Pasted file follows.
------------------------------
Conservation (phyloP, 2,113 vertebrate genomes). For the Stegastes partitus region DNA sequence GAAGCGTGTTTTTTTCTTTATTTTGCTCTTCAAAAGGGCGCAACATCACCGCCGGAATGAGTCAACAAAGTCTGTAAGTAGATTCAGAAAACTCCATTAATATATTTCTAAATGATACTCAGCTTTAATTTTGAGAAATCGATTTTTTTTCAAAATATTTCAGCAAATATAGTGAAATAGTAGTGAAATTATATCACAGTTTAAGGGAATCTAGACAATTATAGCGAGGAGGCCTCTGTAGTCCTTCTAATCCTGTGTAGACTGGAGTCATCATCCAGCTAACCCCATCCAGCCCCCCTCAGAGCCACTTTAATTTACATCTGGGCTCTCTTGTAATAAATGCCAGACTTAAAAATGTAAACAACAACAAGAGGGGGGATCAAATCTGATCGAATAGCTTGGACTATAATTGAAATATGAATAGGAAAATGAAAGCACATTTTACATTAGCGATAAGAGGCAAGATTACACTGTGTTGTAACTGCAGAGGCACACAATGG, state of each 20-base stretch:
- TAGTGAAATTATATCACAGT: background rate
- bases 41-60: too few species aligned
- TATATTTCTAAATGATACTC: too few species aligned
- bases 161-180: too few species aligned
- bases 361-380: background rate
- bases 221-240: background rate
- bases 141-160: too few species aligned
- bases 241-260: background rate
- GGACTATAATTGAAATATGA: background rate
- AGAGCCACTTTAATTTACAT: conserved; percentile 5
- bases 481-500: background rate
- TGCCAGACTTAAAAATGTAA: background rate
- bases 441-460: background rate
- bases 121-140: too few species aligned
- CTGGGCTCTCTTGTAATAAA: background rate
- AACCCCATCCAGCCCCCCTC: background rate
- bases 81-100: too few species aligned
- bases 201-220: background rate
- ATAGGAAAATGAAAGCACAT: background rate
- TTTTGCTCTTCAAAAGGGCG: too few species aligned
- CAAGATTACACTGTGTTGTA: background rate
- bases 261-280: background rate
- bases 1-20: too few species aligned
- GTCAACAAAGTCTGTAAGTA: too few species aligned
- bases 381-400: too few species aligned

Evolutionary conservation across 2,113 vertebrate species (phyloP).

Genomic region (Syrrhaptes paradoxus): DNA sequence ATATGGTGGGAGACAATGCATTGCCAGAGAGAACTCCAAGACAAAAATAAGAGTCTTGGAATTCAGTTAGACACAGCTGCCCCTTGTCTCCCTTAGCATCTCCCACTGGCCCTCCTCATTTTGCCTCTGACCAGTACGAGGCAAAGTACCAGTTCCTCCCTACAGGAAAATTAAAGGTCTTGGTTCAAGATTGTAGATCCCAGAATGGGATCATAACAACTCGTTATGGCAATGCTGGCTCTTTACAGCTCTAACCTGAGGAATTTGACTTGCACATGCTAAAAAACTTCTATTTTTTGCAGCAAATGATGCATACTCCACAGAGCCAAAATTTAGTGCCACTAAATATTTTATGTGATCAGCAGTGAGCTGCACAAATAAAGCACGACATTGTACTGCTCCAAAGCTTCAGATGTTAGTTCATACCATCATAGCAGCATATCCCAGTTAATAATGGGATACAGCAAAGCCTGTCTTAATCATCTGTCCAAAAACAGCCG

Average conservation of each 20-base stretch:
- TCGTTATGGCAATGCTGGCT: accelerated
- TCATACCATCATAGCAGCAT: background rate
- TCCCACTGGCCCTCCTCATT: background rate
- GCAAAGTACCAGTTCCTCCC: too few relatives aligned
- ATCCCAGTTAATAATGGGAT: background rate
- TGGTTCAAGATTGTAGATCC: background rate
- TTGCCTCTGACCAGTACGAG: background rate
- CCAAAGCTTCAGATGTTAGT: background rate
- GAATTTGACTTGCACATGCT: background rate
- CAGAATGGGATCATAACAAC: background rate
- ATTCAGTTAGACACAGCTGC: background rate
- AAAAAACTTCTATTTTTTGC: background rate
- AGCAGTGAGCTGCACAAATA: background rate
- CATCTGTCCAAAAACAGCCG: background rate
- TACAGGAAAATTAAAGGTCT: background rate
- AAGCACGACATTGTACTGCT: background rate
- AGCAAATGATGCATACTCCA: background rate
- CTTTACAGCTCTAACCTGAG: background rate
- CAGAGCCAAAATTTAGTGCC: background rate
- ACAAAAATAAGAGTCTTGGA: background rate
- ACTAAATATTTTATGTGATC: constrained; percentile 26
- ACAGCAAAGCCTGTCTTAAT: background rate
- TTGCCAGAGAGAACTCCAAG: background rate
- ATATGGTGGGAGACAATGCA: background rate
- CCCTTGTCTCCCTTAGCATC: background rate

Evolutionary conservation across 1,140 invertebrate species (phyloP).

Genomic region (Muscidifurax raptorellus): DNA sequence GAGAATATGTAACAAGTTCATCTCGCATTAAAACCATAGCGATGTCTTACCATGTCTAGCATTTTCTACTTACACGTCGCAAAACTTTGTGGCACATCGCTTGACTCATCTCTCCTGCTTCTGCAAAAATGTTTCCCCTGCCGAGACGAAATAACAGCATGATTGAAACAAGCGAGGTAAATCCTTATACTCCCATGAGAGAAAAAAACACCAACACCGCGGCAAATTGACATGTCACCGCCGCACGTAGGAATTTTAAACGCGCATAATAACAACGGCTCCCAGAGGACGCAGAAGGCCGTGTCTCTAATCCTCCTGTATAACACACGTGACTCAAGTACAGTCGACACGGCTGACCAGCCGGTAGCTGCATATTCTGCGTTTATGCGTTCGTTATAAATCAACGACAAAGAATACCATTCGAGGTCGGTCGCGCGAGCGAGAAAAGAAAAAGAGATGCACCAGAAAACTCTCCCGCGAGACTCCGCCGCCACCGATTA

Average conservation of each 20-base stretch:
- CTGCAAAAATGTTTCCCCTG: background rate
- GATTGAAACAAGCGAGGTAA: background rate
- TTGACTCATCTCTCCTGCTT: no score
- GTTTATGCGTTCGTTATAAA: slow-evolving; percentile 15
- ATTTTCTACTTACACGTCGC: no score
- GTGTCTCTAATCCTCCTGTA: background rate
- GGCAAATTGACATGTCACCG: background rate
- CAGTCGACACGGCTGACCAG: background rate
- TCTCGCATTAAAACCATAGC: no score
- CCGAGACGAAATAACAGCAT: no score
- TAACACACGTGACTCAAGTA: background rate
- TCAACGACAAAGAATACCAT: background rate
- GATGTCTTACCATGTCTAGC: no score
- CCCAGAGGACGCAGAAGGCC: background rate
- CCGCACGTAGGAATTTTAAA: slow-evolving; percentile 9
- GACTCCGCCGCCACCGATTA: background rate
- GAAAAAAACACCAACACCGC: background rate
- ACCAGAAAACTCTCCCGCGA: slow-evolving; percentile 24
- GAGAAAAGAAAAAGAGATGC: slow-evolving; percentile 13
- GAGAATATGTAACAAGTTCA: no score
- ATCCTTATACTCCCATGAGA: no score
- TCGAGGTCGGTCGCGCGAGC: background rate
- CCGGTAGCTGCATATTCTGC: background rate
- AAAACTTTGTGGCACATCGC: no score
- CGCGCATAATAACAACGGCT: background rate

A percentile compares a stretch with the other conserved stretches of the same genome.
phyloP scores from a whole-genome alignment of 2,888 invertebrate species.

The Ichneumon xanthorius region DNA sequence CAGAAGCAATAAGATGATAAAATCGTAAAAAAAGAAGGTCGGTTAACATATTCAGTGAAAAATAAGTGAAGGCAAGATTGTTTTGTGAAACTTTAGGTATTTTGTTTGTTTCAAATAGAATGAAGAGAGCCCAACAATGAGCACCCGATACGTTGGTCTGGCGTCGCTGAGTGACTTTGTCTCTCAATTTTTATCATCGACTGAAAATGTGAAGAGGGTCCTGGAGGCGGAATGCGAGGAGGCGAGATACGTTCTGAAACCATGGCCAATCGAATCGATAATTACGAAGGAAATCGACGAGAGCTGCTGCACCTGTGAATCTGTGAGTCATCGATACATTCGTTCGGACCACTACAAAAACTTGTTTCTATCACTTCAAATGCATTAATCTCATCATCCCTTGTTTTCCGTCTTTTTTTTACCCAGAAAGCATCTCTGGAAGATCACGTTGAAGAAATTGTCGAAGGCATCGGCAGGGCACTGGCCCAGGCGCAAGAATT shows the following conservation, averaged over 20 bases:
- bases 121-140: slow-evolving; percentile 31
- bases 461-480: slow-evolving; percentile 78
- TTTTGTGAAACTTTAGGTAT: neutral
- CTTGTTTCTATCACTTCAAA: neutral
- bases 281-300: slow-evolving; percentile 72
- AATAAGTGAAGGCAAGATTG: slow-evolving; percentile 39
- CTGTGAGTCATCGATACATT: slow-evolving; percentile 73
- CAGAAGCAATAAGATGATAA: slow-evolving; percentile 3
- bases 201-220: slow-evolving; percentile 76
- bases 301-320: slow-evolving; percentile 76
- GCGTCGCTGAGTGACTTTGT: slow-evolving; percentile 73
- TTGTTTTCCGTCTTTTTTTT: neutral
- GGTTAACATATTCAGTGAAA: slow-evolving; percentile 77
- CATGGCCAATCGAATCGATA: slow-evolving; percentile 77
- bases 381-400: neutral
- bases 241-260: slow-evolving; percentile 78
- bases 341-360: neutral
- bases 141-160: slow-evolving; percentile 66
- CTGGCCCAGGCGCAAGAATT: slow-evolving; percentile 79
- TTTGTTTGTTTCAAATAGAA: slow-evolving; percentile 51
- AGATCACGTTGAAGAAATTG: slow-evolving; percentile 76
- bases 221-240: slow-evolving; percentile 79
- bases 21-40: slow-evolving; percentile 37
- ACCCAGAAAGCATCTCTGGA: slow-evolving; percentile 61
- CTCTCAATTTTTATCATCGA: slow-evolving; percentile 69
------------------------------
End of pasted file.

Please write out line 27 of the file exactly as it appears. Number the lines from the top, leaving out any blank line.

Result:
Evolutionary conservation across 2,113 vertebrate species (phyloP).